Birmingham: Some of my favourite architecture from this city

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As I mentioned earlier in my last blog, I visited Birmingham around two or three days after a long lockdown so there were still many places closed. With this, I found myself wondering around this unfamiliar city and discovering some of its amazing architecture.

Birmingham City Council House

This is Birmingham City Council House one of the largest buildings in the city, its that large it has its own postcode.

Birmingham town hall and Chamberlain Memorial

The building that looks like the Pantheon in Rome is actually Birmingham’s town hall. The Chamberlain Memorial fountain is a monument to Joseph Chamberlain, a former buissness man, Mayor and member of parliament.

These two sit in Chamberlain square which is in the heart of Birmingham. Dare I say it! It felt like being in a little part of Rome, especially because we actually had some sun this day. The architecture in this square in incredible.

St Martin Parish Church

Both from a different era, but the contrast of the two is strikingly beautiful.

This is St Martin parish Church of the city of Birmingham. The church is a replacement of a 13th century church and was built in 1873.

The great British fudge Company is a family run buisness set up in 2017 that provides a unique fudge experience. They launched the fudge bus in 2018.

Hall of Memory

The hall of memory is a war memorial dedicated to 12, 320 Birmingham citizens who died in world war I

Chester England: Along the city walls

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Hi all! Hope everyone is keeping well and staying safe.

I’m proud to finally announce this will be my final blog on Chester, unless I visit again that is. I hope it has been helpful to anyone who has plans to visit here. It really is an incredible city to explore and I’ve enjoyed creating a little space on my blog for it. And to everyone that has stopped by to have a read…Thank you so much for your continued support 🙏🏾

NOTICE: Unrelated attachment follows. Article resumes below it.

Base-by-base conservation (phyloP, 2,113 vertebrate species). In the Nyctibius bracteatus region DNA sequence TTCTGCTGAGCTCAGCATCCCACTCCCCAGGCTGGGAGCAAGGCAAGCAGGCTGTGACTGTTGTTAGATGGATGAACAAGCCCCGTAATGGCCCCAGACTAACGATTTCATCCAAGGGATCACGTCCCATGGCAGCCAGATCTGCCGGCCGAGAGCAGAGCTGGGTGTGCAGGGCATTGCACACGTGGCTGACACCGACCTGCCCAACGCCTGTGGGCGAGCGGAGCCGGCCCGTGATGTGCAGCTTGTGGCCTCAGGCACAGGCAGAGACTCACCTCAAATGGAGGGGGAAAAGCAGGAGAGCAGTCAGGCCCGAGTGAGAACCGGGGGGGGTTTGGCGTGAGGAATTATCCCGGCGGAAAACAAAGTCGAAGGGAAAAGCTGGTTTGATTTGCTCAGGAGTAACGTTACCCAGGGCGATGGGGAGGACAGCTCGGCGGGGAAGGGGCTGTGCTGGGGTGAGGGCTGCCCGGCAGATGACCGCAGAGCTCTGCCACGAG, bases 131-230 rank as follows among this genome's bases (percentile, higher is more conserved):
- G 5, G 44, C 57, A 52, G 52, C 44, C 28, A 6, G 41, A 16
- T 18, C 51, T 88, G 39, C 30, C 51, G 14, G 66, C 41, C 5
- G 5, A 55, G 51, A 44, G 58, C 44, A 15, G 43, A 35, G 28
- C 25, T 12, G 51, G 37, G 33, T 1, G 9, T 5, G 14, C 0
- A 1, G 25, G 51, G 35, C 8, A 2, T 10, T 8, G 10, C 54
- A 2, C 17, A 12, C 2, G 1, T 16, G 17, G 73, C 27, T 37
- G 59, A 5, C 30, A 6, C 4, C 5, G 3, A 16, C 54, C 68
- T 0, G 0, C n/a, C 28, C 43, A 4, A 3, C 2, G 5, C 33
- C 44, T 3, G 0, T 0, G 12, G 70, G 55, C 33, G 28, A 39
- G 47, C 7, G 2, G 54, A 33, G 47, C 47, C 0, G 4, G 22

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A bit about the history

Chester boasts the oldest, longest and complete city walls in Britain, some parts date back to to over 2000 years old.

The walls were built to protect the city and started to be built by the Romans between 70 and 80 (CE) when the fortress of Deva Victrix was established.

I really enjoyed walking along the walls because it gave me incredible views over the city whilst also giving me a great insight into the long history of the city. The walls are 2 miles long and took me approximately two hours to walk around, but I’d say they could be walked in less than an hour if you didn’t want to exit at the sights.

Attractions

on route you will get to see many of the cities attractions such as: Chester castle, Eastgate Clock , Chester Roman Gardens , Bonewaldesthorne’s Tower, Water Tower, Pemberton’s Parlour, Phoenix Tower. Bridgegate, Watergate and the famous Chester rows , just to name a few of the incredible attractions.

The medieval shopping rows are two tired black and white half timbered unique buildings used as a shopping arcade.

A view that can be seen standing at Eastgate clock

This tower is allegedly the tower where King Charles watched his troops being defeated in the Battle of Rowton in 1645. However, historians suggest this couldn’t have been possible because the battlefield can not be viewed at this point. They also suggest it is more likely he was stood on a tower of Chester Cathedral and not this one🤷🏿‍♀️. Who Knows! Either way, it’s a cool place to stand for a great view over Chester.

I’ve completely forgotten the name of this tower and I can’t seem to find it in any of my research attempts to find it, but how cool is It?

There are many incredible views from Chester walls, but i won’t give them all a way here😉

Thank you for stopping by

stay blessed

Natalie x

Chester England: This place gave me the shivers

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St John the Baptist Church sits in a beautiful location on top of a cliff overlooking the River dee. It was founded in around the late 7th century by the Anglo Saxons, and used to be the former cathedral of chester in the early middle ages.

Church ruins

it operates today as a fully functioning parish church, but also features a number of ruins which used to be part of the Church which were left in ruin after the dissolution of the monasteries.